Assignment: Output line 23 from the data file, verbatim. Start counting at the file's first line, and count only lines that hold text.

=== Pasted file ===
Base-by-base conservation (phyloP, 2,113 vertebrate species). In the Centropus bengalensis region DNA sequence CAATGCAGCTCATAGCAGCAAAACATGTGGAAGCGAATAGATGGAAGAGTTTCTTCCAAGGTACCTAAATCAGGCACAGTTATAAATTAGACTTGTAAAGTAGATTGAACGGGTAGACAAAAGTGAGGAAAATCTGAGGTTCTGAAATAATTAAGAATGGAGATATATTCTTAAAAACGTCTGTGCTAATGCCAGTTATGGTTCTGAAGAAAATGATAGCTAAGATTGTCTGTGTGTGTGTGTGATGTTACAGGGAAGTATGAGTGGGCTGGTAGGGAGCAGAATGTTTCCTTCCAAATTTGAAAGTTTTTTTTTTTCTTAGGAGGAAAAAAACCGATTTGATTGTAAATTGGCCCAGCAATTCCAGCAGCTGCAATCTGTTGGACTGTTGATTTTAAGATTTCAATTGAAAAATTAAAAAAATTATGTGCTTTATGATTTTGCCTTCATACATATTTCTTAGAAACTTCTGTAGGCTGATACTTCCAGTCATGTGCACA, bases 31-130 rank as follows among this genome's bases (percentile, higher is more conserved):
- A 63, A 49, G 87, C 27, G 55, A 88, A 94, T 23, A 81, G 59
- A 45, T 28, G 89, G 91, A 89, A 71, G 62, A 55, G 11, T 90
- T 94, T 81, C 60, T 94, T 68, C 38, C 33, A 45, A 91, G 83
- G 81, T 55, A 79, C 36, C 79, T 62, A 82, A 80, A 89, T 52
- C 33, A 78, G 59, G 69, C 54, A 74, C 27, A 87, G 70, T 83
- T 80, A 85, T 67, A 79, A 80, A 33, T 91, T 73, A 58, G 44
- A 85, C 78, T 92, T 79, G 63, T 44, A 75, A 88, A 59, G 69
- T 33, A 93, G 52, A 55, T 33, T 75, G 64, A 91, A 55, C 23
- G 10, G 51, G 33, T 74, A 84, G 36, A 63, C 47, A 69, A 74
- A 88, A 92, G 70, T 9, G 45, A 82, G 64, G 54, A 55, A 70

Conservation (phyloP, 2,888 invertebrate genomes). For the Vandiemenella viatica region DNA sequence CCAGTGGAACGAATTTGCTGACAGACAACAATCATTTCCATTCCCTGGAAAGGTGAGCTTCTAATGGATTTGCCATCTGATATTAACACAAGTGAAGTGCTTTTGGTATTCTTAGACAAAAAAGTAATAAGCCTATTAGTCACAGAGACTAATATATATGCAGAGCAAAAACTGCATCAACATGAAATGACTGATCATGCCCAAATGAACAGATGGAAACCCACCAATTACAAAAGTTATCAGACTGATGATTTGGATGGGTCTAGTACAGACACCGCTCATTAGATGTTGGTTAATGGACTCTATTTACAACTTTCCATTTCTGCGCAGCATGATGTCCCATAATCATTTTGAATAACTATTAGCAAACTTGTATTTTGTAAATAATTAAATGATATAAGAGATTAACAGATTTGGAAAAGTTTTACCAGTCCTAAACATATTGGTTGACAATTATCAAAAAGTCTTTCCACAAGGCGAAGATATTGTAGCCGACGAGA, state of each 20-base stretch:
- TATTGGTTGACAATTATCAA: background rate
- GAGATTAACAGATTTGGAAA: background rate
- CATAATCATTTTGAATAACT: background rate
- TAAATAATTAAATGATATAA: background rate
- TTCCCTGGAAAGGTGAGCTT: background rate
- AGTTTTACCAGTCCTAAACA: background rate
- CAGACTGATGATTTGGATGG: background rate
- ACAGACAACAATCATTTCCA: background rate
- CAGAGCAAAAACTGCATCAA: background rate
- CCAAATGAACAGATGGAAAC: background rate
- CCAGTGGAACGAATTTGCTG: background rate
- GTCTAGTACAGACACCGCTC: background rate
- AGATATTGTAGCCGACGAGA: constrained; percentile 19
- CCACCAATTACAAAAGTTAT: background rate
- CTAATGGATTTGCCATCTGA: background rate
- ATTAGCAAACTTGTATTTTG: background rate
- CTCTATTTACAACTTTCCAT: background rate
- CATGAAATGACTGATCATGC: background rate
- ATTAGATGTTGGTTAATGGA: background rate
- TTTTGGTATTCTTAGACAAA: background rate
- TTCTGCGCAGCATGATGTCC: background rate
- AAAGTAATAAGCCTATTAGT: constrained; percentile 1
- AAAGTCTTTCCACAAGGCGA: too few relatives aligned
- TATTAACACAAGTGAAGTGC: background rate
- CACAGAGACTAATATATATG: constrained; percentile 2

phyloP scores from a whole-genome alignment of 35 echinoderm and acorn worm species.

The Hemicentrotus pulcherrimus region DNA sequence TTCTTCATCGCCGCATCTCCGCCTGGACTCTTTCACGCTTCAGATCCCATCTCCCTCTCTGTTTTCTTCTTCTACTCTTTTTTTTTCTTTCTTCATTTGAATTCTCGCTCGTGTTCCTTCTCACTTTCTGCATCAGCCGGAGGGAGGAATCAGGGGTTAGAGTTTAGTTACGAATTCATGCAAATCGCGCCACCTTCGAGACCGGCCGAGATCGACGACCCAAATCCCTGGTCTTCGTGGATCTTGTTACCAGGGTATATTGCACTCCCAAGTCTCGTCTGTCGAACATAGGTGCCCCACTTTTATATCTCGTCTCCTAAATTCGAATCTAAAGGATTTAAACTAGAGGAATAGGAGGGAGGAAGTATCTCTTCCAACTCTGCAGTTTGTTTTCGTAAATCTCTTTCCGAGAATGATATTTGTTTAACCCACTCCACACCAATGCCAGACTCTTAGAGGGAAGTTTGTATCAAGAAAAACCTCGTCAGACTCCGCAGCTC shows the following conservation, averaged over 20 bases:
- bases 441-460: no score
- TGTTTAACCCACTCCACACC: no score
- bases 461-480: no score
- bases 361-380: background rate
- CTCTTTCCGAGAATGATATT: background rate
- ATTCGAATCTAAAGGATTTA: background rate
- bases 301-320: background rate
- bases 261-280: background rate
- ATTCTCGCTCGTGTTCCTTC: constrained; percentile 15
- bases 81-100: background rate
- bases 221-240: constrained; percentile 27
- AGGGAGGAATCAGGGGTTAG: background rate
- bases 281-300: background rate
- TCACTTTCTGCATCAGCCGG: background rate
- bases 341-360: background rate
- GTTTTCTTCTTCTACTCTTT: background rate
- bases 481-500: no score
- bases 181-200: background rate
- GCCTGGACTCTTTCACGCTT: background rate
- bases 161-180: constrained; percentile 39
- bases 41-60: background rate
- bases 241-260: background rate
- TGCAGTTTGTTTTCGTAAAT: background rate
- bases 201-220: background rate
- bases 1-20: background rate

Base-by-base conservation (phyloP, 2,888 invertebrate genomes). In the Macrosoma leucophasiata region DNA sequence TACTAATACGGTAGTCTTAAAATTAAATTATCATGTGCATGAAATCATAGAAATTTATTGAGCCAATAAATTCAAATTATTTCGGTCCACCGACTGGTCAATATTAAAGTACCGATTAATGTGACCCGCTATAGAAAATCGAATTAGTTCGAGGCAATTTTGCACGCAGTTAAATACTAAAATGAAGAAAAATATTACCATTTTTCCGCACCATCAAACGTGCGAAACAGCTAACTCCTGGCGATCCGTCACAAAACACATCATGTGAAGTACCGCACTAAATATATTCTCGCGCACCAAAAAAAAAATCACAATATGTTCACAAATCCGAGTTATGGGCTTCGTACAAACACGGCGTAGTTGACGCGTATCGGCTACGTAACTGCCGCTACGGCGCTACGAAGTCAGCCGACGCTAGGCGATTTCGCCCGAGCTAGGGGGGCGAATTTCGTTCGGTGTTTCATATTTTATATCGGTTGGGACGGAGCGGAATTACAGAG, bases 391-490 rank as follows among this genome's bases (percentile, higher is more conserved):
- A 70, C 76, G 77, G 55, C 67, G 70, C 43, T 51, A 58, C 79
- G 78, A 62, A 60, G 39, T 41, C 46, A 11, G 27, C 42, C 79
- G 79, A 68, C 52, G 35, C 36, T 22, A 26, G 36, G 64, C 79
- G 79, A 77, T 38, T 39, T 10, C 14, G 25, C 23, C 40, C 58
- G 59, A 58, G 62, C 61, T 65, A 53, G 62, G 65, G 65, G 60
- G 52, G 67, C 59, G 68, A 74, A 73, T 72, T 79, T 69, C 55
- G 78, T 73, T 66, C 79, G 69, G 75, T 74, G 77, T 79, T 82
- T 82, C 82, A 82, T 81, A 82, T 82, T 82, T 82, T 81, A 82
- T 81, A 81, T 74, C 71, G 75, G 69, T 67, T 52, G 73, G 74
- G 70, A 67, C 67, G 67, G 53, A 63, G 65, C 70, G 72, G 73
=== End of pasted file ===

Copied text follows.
- CCAGTGGAACGAATTTGCTG: background rate